Analysing sentiment from text is a well-known NLP problem. Several state-of-the-art tools exist that can achieve this with reasonable accuracy. However most of the existing tools perform well on well-formatted text. In case of tweets, the user generated content is short, noisy, and in many cases () doesn’t follow proper grammatical structure. Additionally, numerous internet slangs, abbreviations, urls, emoticons, and unconventional style of capitalization are found in the tweets. As a result, the accuracy of the state-of-the art NLP tools decreases sharply. In this project, we develop new features to incorporate the styles salient in short, informal user generated contents like tweets. We achieve an F1-accuracy of for predicting the sentiment of tweets in our data-set. We also propose a method to discover new sentiment terms from the tweets.
In section 2 we present analysis of the data-set. We describe the data-preprocessing that we have done in section 3. In section 4 we describe how the feature-set was extracted, the classification framework, and also the tuning of the parameters for reasonable accuracy. In section 5 we report the performance of our system. We also report how the different features affect the accuracy of the system. We describe how we harvest new sentiment terms using our framework in section 6. In this section we also present how we predict strength of sentiment from the tweets. We finally conclude with some possible future directions of work in section 7.
Tweets are short messages, restricted to 140 characters in length. Due to the nature of this microblogging service (quick and short messages), people use acronyms, make spelling mistakes, use emoticons and other characters that express special meanings. Following is a brief terminology associated with tweets:
Emoticons: These are facial expressions pictorially represented using punctuation and letters. They express user’s mood.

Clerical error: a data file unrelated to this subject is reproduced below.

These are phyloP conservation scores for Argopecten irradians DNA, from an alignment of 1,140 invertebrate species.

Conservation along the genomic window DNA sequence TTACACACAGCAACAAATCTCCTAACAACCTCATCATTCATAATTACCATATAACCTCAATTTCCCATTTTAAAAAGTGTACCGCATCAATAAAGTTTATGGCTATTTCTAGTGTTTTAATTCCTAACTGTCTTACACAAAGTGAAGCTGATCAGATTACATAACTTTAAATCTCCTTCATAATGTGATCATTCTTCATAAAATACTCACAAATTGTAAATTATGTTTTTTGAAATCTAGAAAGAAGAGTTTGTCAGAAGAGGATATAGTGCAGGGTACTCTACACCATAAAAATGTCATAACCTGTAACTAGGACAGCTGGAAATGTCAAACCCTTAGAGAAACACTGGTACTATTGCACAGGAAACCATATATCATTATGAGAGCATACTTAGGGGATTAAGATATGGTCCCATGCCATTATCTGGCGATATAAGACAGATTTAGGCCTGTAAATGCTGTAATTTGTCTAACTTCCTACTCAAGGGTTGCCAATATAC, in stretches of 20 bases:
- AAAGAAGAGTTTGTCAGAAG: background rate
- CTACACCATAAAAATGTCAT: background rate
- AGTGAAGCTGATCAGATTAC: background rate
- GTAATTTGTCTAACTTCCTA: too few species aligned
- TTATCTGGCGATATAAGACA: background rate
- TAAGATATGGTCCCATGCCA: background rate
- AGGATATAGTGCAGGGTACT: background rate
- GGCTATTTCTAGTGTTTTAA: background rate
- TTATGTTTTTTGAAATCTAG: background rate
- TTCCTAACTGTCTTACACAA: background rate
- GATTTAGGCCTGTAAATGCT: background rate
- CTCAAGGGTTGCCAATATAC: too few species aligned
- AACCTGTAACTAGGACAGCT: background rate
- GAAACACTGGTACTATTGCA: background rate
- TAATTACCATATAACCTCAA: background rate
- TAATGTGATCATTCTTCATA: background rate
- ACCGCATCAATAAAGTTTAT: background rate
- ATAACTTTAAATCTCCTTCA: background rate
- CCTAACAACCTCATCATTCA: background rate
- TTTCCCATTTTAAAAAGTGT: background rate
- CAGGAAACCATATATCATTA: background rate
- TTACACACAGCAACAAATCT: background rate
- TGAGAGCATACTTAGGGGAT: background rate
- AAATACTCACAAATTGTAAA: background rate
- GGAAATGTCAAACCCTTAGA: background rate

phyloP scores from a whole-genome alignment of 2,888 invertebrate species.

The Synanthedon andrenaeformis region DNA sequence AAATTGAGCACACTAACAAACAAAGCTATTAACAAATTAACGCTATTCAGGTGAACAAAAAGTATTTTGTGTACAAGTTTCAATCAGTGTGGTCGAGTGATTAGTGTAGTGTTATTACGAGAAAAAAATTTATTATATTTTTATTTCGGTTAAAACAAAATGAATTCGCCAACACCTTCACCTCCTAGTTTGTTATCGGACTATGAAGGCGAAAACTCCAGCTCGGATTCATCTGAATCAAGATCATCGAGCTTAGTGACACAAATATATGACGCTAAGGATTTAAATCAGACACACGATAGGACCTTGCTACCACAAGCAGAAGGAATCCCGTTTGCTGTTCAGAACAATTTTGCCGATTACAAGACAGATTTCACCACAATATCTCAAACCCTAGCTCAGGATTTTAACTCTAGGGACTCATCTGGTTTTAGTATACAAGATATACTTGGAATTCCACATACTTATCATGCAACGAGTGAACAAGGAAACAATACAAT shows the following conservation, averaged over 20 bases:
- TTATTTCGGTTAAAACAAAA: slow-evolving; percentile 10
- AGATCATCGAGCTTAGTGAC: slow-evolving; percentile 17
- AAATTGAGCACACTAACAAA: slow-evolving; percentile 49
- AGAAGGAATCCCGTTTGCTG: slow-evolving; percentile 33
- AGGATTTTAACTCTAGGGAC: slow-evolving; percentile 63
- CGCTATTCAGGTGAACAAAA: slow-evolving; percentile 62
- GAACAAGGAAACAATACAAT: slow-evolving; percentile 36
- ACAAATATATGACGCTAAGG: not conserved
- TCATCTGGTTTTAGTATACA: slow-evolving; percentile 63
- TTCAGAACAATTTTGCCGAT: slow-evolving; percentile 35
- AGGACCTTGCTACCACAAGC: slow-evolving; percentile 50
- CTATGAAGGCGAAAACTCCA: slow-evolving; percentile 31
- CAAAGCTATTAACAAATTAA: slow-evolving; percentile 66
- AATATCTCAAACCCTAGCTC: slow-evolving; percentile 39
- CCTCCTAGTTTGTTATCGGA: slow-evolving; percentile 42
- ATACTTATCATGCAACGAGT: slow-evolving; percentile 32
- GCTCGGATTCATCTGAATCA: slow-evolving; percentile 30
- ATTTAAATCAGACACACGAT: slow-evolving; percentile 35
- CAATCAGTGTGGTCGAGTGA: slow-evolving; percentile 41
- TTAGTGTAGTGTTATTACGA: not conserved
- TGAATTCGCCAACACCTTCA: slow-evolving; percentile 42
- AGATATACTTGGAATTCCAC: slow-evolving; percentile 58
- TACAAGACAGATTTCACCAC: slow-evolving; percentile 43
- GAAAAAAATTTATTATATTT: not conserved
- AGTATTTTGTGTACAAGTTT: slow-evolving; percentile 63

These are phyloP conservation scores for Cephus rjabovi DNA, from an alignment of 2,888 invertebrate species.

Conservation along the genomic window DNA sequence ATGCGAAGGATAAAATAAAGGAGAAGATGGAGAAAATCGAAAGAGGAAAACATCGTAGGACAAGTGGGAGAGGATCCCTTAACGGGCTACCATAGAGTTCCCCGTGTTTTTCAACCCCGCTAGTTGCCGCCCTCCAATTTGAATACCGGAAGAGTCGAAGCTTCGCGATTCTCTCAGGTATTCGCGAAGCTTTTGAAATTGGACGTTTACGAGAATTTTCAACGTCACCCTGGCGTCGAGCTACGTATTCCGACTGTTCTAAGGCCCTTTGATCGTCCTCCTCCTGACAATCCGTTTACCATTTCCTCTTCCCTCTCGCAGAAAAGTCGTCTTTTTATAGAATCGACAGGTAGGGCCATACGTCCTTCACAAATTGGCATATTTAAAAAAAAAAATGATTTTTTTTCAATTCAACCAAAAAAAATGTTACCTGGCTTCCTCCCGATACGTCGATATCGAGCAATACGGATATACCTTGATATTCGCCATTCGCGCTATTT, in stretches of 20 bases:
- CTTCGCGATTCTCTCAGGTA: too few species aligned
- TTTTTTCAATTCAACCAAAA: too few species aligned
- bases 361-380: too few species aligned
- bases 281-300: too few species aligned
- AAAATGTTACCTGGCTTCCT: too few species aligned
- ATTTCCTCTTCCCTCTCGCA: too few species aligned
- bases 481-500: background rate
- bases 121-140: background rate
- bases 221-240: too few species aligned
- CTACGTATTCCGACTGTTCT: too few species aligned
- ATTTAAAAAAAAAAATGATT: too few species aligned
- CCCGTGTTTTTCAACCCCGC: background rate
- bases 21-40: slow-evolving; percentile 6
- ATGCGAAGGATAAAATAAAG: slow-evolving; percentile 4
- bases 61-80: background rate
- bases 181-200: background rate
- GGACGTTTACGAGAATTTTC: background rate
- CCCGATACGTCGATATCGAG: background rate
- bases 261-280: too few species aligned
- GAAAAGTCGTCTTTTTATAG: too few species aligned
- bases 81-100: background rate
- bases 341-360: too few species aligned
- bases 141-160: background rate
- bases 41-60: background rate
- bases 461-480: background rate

Mention: The “@” symbol is used to refer to other users on the microblog.
Hashtags: Users commonly use hashtags to mark topics. This is primarily done to increase the visibility of their tweets.
Url: Because of the short nature of tweet, people use external link(s) to provide additional information (in support of their tweet).
Our dataset contains tweets about ‘ObamaCare’ in USA collected during march 2010. It is divided into three subsets (train, dev, and test). Some tweets are manually annotated with one of the following classes.
positive, negative, neutral, unsure, and irrelevant
We ignore the tweets which are annotated unsure, or irrelevant. We present some preliminary statistics about the training data and test data in Table 1
. We observe that there is an imbalance in the dataset. In training dataset, the ratio of positive tweets to negative ones is almost 1:2. In test set, it is heavily skewed with the ratio being less than 1:3. We handle this data imbalance problem using class prior parameters of the learning algorithm. We discuss this is detail in section4.3.
|type of tokens||count|
3 Data pre-processing
Since tweets are informal in nature, some pre-processing is required. Consider the following tweet.
“#Healthcare #Ins. Cigna denies #MD prescribed #tx 2 customers 20% of the time. - http://bit.ly/5PoQfo #HCR #Passit #ILDems #p2 PLS RT”
It is difficult to understand what is the content of the tweet unless it is normalized. We process all the tweets through the following stages.
Normalization is done as follows:
Removing patterns like ’RT’, ’@user_name’, url.
Tokenizing tweet text using NLTK word tokenizer.